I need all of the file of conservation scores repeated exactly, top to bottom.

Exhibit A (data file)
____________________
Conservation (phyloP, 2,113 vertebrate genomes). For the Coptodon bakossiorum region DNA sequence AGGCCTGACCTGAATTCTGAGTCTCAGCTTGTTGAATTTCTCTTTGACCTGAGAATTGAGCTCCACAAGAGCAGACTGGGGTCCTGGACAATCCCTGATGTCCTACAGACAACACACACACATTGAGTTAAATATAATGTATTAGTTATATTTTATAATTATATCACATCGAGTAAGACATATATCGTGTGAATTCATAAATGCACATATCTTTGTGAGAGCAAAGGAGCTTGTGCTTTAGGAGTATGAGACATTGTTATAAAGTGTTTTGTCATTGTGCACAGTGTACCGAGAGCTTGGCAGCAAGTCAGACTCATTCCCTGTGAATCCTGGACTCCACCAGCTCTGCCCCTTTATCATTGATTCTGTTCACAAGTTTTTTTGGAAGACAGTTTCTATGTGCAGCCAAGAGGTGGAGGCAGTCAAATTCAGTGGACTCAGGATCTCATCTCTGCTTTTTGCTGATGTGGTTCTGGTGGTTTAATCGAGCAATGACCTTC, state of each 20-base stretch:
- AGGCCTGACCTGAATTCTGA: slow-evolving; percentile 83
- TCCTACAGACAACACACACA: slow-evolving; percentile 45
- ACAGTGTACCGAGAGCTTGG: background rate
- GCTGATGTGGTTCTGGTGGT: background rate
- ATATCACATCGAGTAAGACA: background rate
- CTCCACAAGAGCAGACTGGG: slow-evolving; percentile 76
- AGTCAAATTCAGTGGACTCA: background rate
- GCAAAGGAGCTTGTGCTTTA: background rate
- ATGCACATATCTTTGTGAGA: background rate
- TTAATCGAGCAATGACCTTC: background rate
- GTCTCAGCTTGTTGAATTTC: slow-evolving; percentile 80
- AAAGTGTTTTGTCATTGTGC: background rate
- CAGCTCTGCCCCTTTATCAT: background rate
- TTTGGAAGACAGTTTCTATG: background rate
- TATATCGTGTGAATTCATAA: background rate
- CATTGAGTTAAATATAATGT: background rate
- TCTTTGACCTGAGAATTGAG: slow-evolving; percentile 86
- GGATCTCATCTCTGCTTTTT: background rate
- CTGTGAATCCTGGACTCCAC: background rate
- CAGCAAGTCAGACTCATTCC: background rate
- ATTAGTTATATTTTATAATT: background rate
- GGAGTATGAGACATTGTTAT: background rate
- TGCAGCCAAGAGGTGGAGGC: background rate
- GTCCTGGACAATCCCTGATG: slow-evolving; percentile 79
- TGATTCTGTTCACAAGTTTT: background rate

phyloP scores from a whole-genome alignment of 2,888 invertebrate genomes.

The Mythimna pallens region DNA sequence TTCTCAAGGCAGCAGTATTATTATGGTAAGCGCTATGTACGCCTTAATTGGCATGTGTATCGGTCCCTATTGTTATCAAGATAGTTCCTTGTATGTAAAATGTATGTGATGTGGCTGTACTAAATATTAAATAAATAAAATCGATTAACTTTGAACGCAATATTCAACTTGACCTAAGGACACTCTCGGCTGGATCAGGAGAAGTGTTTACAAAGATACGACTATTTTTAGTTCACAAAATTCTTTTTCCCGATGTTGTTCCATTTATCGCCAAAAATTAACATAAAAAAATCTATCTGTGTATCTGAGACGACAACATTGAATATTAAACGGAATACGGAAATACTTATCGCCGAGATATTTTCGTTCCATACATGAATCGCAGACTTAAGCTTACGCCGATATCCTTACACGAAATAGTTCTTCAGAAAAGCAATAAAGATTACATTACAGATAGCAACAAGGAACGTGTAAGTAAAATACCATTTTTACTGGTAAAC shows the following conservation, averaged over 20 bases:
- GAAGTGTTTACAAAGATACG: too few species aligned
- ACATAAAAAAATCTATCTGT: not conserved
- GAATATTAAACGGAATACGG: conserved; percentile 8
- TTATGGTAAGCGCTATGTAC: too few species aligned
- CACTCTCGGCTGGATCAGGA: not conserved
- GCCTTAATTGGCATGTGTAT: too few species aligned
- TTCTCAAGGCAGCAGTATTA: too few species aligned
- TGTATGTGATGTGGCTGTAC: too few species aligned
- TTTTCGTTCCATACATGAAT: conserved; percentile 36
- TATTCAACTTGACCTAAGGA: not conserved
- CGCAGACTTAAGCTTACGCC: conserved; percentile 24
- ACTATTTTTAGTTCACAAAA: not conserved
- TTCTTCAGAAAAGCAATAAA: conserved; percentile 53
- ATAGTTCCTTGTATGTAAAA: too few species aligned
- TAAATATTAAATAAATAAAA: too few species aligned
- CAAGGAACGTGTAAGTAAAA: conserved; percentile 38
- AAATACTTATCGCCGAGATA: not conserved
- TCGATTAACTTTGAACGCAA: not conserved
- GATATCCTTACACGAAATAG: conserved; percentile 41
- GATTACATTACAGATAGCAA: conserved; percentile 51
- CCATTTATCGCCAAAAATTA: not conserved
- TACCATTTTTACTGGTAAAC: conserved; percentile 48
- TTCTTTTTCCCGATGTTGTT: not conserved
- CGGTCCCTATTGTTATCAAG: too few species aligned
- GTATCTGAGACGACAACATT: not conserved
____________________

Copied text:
Conservation (phyloP, 2,113 vertebrate genomes). For the Coptodon bakossiorum region DNA sequence AGGCCTGACCTGAATTCTGAGTCTCAGCTTGTTGAATTTCTCTTTGACCTGAGAATTGAGCTCCACAAGAGCAGACTGGGGTCCTGGACAATCCCTGATGTCCTACAGACAACACACACACATTGAGTTAAATATAATGTATTAGTTATATTTTATAATTATATCACATCGAGTAAGACATATATCGTGTGAATTCATAAATGCACATATCTTTGTGAGAGCAAAGGAGCTTGTGCTTTAGGAGTATGAGACATTGTTATAAAGTGTTTTGTCATTGTGCACAGTGTACCGAGAGCTTGGCAGCAAGTCAGACTCATTCCCTGTGAATCCTGGACTCCACCAGCTCTGCCCCTTTATCATTGATTCTGTTCACAAGTTTTTTTGGAAGACAGTTTCTATGTGCAGCCAAGAGGTGGAGGCAGTCAAATTCAGTGGACTCAGGATCTCATCTCTGCTTTTTGCTGATGTGGTTCTGGTGGTTTAATCGAGCAATGACCTTC, state of each 20-base stretch:
- AGGCCTGACCTGAATTCTGA: slow-evolving; percentile 83
- TCCTACAGACAACACACACA: slow-evolving; percentile 45
- ACAGTGTACCGAGAGCTTGG: background rate
- GCTGATGTGGTTCTGGTGGT: background rate
- ATATCACATCGAGTAAGACA: background rate
- CTCCACAAGAGCAGACTGGG: slow-evolving; percentile 76
- AGTCAAATTCAGTGGACTCA: background rate
- GCAAAGGAGCTTGTGCTTTA: background rate
- ATGCACATATCTTTGTGAGA: background rate
- TTAATCGAGCAATGACCTTC: background rate
- GTCTCAGCTTGTTGAATTTC: slow-evolving; percentile 80
- AAAGTGTTTTGTCATTGTGC: background rate
- CAGCTCTGCCCCTTTATCAT: background rate
- TTTGGAAGACAGTTTCTATG: background rate
- TATATCGTGTGAATTCATAA: background rate
- CATTGAGTTAAATATAATGT: background rate
- TCTTTGACCTGAGAATTGAG: slow-evolving; percentile 86
- GGATCTCATCTCTGCTTTTT: background rate
- CTGTGAATCCTGGACTCCAC: background rate
- CAGCAAGTCAGACTCATTCC: background rate
- ATTAGTTATATTTTATAATT: background rate
- GGAGTATGAGACATTGTTAT: background rate
- TGCAGCCAAGAGGTGGAGGC: background rate
- GTCCTGGACAATCCCTGATG: slow-evolving; percentile 79
- TGATTCTGTTCACAAGTTTT: background rate

phyloP scores from a whole-genome alignment of 2,888 invertebrate genomes.

The Mythimna pallens region DNA sequence TTCTCAAGGCAGCAGTATTATTATGGTAAGCGCTATGTACGCCTTAATTGGCATGTGTATCGGTCCCTATTGTTATCAAGATAGTTCCTTGTATGTAAAATGTATGTGATGTGGCTGTACTAAATATTAAATAAATAAAATCGATTAACTTTGAACGCAATATTCAACTTGACCTAAGGACACTCTCGGCTGGATCAGGAGAAGTGTTTACAAAGATACGACTATTTTTAGTTCACAAAATTCTTTTTCCCGATGTTGTTCCATTTATCGCCAAAAATTAACATAAAAAAATCTATCTGTGTATCTGAGACGACAACATTGAATATTAAACGGAATACGGAAATACTTATCGCCGAGATATTTTCGTTCCATACATGAATCGCAGACTTAAGCTTACGCCGATATCCTTACACGAAATAGTTCTTCAGAAAAGCAATAAAGATTACATTACAGATAGCAACAAGGAACGTGTAAGTAAAATACCATTTTTACTGGTAAAC shows the following conservation, averaged over 20 bases:
- GAAGTGTTTACAAAGATACG: too few species aligned
- ACATAAAAAAATCTATCTGT: not conserved
- GAATATTAAACGGAATACGG: conserved; percentile 8
- TTATGGTAAGCGCTATGTAC: too few species aligned
- CACTCTCGGCTGGATCAGGA: not conserved
- GCCTTAATTGGCATGTGTAT: too few species aligned
- TTCTCAAGGCAGCAGTATTA: too few species aligned
- TGTATGTGATGTGGCTGTAC: too few species aligned
- TTTTCGTTCCATACATGAAT: conserved; percentile 36
- TATTCAACTTGACCTAAGGA: not conserved
- CGCAGACTTAAGCTTACGCC: conserved; percentile 24
- ACTATTTTTAGTTCACAAAA: not conserved
- TTCTTCAGAAAAGCAATAAA: conserved; percentile 53
- ATAGTTCCTTGTATGTAAAA: too few species aligned
- TAAATATTAAATAAATAAAA: too few species aligned
- CAAGGAACGTGTAAGTAAAA: conserved; percentile 38
- AAATACTTATCGCCGAGATA: not conserved
- TCGATTAACTTTGAACGCAA: not conserved
- GATATCCTTACACGAAATAG: conserved; percentile 41
- GATTACATTACAGATAGCAA: conserved; percentile 51
- CCATTTATCGCCAAAAATTA: not conserved
- TACCATTTTTACTGGTAAAC: conserved; percentile 48
- TTCTTTTTCCCGATGTTGTT: not conserved
- CGGTCCCTATTGTTATCAAG: too few species aligned
- GTATCTGAGACGACAACATT: not conserved